AutoMap: Project Overview | People | Sponsors | Publications | Hardware Requirements | Software | Training & Sample Data AutoMap is a text mining tool developed by CASOS at Carnegie Mellon. Input: one or more unstructured texts. Output: DyNetML files and CS files. Thoughts on Google Plus: The Magic Isn’t Social, It’s Semantic It’s been said that I’ve called Google Plus “one of the subtlest and most user-friendly ontology development systems we’ve ever seen.” I did, and you can listen for yourselves on the Semantic Link podcast. Why did I do so? Well, G+ follows some of the basic principles of linked data: it uses persistent HTTP URIs for people, Sparks (concepts) and posts.

Metadata Metadata is "data about data".[1] There are two "metadata types;" structural metadata, about the design and specification of data structures or "data about the containers of data"; and descriptive metadata about individual instances of application data or the data content. The main purpose of metadata is to facilitate in the discovery of relevant information, more often classified as resource discovery. Metadata also helps organize electronic resources, provide digital identification, and helps support archiving and preservation of the resource. Metadata assists in resource discovery by "allowing resources to be found by relevant criteria, identifying resources, bringing similar resources together, distinguishing dissimilar resources, and giving location information." [2]

Beyond Social: Read/Write in The Era of Internet of Things This blog was founded in 2003 on the philosophy of a read/write Web - a Web in which people can create content as easily as they consume it. This trend eventually came to be known as Web 2.0 - although others preferred Social Web - and was popularized by activities like blogging and social networking. It would be easy to say that the 'social' element is still the primary part of today's Web, since the popular products of this era enable you to say what's on your mind (Facebook), what's happening (Twitter), or where you are (Foursquare). Flat design Definition and purpose[edit] Flat design refers to a style of interface design which removes any stylistic choices that give the illusion of three-dimensions (such as drop shadows, gradients, textures, or other tools that add depth)[1] and is focused on a minimalist use of simple elements, typography and flat colors.[2] Designers may prefer flat design because it allows interface designs to be more streamlined and efficient. It is easier to quickly convey information while still looking visually appealing and approachable.[3] Additionally, it makes it easier to design an interface that is responsive to changes in browser size across different devices. With minimal design elements, websites are able to load faster and resize easily, and still look sharp on high-definition screens.[1] As a design approach, it is often contrasted to skeuomorphism [4] and rich design.[1] In the 1980s, computer-based user interfaces were a foreign concept to most users. History of use[edit]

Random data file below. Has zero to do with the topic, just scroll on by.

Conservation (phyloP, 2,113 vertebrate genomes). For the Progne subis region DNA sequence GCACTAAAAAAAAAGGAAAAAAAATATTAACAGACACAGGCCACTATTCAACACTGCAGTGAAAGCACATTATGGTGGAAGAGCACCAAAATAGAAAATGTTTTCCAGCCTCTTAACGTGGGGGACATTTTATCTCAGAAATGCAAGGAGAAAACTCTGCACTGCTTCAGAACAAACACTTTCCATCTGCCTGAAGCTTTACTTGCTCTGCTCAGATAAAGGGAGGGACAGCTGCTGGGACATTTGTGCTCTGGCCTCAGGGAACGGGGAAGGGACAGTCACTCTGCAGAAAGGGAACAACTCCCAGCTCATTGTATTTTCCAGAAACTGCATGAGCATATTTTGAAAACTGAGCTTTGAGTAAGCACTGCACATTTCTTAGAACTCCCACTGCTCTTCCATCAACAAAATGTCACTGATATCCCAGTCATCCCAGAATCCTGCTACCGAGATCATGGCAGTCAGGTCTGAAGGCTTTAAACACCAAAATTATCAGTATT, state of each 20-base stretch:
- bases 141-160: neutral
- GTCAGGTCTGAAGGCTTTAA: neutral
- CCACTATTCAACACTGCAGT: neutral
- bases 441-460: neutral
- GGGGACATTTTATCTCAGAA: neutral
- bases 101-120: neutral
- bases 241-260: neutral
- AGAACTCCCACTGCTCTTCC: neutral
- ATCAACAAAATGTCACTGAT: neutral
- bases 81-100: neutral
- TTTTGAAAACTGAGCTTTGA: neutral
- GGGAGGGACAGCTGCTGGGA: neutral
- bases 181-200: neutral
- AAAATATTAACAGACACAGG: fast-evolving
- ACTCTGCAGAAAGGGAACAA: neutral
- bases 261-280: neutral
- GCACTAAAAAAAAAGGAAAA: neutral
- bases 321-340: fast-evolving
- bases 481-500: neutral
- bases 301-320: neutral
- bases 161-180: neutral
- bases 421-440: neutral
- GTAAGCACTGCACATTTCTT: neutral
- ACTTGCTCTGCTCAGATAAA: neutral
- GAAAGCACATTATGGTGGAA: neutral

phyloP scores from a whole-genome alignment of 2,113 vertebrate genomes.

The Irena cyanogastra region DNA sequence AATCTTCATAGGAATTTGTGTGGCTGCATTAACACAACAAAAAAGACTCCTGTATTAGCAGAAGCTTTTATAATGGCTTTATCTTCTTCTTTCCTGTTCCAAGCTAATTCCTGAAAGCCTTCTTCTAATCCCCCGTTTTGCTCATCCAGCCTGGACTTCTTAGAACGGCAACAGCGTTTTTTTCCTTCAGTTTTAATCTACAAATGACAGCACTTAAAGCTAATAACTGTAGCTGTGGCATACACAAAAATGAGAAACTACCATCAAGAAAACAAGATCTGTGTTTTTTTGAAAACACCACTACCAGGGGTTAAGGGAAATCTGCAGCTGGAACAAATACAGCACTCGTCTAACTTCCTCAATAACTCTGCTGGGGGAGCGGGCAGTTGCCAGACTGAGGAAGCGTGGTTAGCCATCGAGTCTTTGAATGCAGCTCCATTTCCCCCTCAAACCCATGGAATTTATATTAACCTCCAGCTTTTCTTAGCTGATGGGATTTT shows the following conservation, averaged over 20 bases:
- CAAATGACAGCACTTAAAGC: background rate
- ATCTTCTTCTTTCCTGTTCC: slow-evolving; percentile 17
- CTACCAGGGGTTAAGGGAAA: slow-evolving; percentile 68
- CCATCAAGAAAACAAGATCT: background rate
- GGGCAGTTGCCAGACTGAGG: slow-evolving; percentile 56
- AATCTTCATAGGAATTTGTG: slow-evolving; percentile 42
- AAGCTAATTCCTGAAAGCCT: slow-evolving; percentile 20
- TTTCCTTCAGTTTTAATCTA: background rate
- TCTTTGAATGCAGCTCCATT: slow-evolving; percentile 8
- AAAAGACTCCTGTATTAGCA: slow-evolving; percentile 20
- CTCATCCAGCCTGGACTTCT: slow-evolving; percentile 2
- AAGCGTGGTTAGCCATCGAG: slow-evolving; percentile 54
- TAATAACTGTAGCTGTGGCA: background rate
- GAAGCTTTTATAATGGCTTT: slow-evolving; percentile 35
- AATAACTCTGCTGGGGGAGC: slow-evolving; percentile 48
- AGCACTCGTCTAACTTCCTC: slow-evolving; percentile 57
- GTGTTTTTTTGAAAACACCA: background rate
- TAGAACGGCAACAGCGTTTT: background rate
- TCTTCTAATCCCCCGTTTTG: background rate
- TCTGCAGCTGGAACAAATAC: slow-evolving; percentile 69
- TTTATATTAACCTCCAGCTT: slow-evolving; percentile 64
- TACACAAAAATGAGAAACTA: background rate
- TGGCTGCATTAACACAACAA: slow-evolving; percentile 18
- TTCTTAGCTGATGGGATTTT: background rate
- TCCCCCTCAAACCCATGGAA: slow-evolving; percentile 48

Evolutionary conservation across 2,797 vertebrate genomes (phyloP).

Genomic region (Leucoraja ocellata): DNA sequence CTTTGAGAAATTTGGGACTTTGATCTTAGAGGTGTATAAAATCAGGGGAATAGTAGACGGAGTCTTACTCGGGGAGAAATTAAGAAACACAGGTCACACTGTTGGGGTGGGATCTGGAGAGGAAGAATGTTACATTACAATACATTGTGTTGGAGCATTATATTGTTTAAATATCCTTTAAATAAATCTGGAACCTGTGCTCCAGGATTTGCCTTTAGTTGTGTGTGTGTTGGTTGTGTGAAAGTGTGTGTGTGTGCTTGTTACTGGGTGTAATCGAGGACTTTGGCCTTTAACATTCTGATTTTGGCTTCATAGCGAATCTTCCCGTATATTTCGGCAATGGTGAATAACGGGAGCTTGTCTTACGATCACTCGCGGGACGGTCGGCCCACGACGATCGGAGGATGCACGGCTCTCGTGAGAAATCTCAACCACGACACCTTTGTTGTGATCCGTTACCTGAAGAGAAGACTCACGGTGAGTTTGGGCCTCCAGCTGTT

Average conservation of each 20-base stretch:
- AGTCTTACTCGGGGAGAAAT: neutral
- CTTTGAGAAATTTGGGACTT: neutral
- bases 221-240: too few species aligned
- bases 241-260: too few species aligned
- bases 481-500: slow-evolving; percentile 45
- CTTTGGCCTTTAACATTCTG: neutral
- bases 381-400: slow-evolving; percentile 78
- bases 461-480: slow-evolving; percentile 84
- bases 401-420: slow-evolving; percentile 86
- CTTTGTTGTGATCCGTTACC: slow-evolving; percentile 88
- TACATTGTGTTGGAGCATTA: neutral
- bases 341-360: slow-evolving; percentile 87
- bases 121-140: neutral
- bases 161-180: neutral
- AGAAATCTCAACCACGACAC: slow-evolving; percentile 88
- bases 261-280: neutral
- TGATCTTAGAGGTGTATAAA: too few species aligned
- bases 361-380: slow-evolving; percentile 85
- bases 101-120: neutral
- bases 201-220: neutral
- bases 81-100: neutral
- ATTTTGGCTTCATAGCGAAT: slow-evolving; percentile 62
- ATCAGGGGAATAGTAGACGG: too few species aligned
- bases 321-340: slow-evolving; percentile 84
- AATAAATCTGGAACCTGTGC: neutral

3.0 Semantic Web The Semantic Web is a collaborative movement led by international standards body the World Wide Web Consortium (W3C).[1] The standard promotes common data formats on the World Wide Web. By encouraging the inclusion of semantic content in web pages, the Semantic Web aims at converting the current web, dominated by unstructured and semi-structured documents into a "web of data". The Semantic Web stack builds on the W3C's Resource Description Framework (RDF).[2] Forecast 2020: Web 3.0+ and Collective Intelligence « simple processes “We know what we are, but we know not what we may become” – Shakespeare The ancient Chinese curse or saying — “May you live in interesting times.” — is upon us. We are in the midst of a new revolution fueled by advancements in the Internet and technology. Currently, there is an abundance of information and the size of social interaction has reached a colossal scale. Within a span of just one generation, the availability of information and our access to them has changed dramatically from scarcity to surplus. What humans will do or try to do with such powerful surplus of information will be the main topic of this article.